A woman’s human rights have been violated by Ireland’s abortion law, according to the United Human Rights Committee.
It ruled that the Irish government must redress the harm caused to Siobhán Whelan when she was denied an abortion in a landmark case in 2010.
It said that the state had violated the International Covenant on Civil and Political Rights’ prohibition against cruel, inhuman and discriminatory treatment, and had also breached her right to privacy and equality.
Ms Whelan was forced to travel from the Republic of Ireland to the UK to terminate her pregnancy, despite the fact her foetus had a congenital brain malformation which only 3 per cent of foetuses are expected to survive.
Welcoming the ruling, she said: “I would like to extend my sincere gratitude to the committee for its recognition of the harm I suffered, and the violation of my human rights, as a result of Ireland’s abortion laws.
“In taking this case, my hope was to bring about a change in our laws so that when faced with the tragic news of a fatal foetal impairment women would have a choice to end the pregnancy in Ireland and not be forced to carry the pregnancy to term or to travel out of the country to access health care services like I had to do.”
The UNHRC’s also recommended Whelan be provided with psychological treatment and reaffirmed its recommendation that Ireland legalise and widen access to safe abortions.
It is the second time time in 12 months the committee has criticised Irish law, which gives foetuses citizen status and makes abortion a criminal act under the Eighth Amendment.
UK news in pictures
UK news in pictures
1/20 25 June 2017
Police officers on Romford Road in Forest Gate, east London, as people protest over the death of Edir Frederico Da Costa, who died on June 21 six days after he was stopped in a car by Metropolitan Police officers in Woodcocks, Beckton, in Newham, east London
2/20 24 June 2017
Britain's opposition Labour Party leader Jeremy Corbyn addresses revellers from the Pyramid Stage at Worthy Farm in Somerset during the Glastonbury Festival
3/20 23 June 2017
British Prime Minister Theresa May addresses a news conference at the EU summit in Brussels, Belgium, June 23, 2017
4/20 22 June 2017
Cosplay fans (L-R) George Massingham, Abbey Forbes and Karolina Goralik travel by tube dressed in Harry Potter themed costumes, after a visit to one the literary franchise's movie filming locations at Leadenhall Market in London, Britain
5/20 22 June 2017
Racegoers cheer on their horse on Ladies Day at the Royal Ascot horse racing meet, in Ascot, west of London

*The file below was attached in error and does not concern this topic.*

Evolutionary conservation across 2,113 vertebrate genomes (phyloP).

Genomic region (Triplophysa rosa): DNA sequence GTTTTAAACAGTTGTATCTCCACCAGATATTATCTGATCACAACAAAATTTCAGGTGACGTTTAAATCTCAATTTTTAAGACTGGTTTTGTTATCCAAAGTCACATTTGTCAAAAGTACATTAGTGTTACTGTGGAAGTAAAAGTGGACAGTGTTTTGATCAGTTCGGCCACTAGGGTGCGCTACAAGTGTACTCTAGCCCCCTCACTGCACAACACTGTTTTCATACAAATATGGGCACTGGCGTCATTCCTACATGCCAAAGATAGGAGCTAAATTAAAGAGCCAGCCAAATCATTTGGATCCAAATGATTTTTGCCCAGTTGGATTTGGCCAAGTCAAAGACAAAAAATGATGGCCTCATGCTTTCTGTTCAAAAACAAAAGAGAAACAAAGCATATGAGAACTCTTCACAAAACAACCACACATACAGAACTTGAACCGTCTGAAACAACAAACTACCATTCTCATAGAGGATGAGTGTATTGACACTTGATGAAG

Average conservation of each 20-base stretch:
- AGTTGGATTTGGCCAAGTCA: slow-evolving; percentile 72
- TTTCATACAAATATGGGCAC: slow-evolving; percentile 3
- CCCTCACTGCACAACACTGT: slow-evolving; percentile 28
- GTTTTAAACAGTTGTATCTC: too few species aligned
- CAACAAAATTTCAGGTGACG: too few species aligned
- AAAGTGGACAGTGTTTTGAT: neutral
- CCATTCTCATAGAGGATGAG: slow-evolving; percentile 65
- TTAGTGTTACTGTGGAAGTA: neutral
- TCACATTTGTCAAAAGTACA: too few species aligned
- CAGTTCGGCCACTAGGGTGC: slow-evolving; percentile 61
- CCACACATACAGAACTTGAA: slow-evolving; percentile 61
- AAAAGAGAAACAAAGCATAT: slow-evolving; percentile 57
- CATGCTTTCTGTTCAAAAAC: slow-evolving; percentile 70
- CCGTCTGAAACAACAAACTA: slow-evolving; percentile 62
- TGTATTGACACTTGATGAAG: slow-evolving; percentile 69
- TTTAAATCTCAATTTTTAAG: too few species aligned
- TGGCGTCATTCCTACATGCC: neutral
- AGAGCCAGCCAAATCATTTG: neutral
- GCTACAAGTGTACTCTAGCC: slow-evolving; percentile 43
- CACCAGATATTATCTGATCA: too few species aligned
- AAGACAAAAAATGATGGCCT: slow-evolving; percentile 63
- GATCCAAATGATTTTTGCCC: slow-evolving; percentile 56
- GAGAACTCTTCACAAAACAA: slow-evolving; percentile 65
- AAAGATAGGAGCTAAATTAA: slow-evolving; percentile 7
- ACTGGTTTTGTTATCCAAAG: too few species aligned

6/20 21 June 2017
A reveller walks among the tipi tents at the Glastonbury Festival of Music and Performing Arts on Worthy Farm near the village of Pilton in Somerset, South West England
7/20 20 June 2017
A police officer lays some flowers passed over by a member of the public, close to Finsbury Park Mosque in north London, after one man died and eight people were taken to hospital and a person arrested after a rental van struck pedestrian
The Borough Market bell is seen in Borough Market in central London following its re-opening after the June 3 terror attack
Two women embrace in Borough Market, which officially re-opens today following the recent attack, in central London
Mayor of London Sadiq Khan attends the re-opening of Borough market in central London following the June 3 terror attack
People walk through Borough Market in central London following its re-opening after the June 3 terror attack
News Corp CEO Rupert Murdoch, with one of his daughters, visit Borough Market, which officially re-opened today following the recent attack
A woman reacts in front of a wall of messages in Borough Market, which officially re-opened today following the recent attack, in central London
Vivenne Westwood walks the runway at the Vivenne Westwood show during the London Fashion Week Men's June 2017 collections
Millwall fan and London Bridge hero Roy Larner on 'Good Morning Britain'
Richard Arnold, Roy Larner, Piers Morgan and Susanna Reid on 'Good Morning Britain'
17/20 11 June 2017
England players celebrate after defeating Venezuela 1-0 to win the final of the FIFA U-20 World Cup Korea 2017 at Suwon World Cup Stadium in Suwon, South Korea
18/20 11 June 2017
England players celebrate with the trophy after the final match of the FIFA U-20 World Cup 2017 between Venezuela and England at Suwon World Cup Stadium in Suwon, South Korea
19/20 11 June 2017
Great Britain's Alistair Brownlee celebrates winning the Elite Men Columbia Threadneedle World Triathlon Leeds
Danny Lawson/PA Wire
20/20 11 June 2017
Two men drink beer outside the Southwark Tavern which reopened for business today next to an entrance to Borough Market which remains closed in London
In a similar case last year, UN experts ruled that Amanda Mellet, who had been forced to travel to the UK for an abortion, should be compensated by the Irish state. She was awarded €30,000 (£26,400) in damages by the Irish government.
However, under the country's 2013 Protection of Life During Pregnancy Act, abortions may now be provided if a mother's live is in immediate danger.
Right groups criticised the government earlier this week after it emerged that a young girl who thought she was being sent to Dublin for an abortion, was also forcibly sectioned last year.
The case was highlighted in a report published by the Child Care Law Reporting Project.
Abortion Rights Campaign spokesperson Linda Kavanagh said: “Looking at the report, it’s hard not to think that the psychiatrist in this case essentially used the Mental Health Act as a tool to force a child into continuing an unwanted pregnancy because of their own personal beliefs.”
- More about:
- United Human Rights Committee
- Human Rights
- Siobhan Whelan
- Irish government
- Republic of Ireland
- Linda Kavanagh
- Amanda Mellet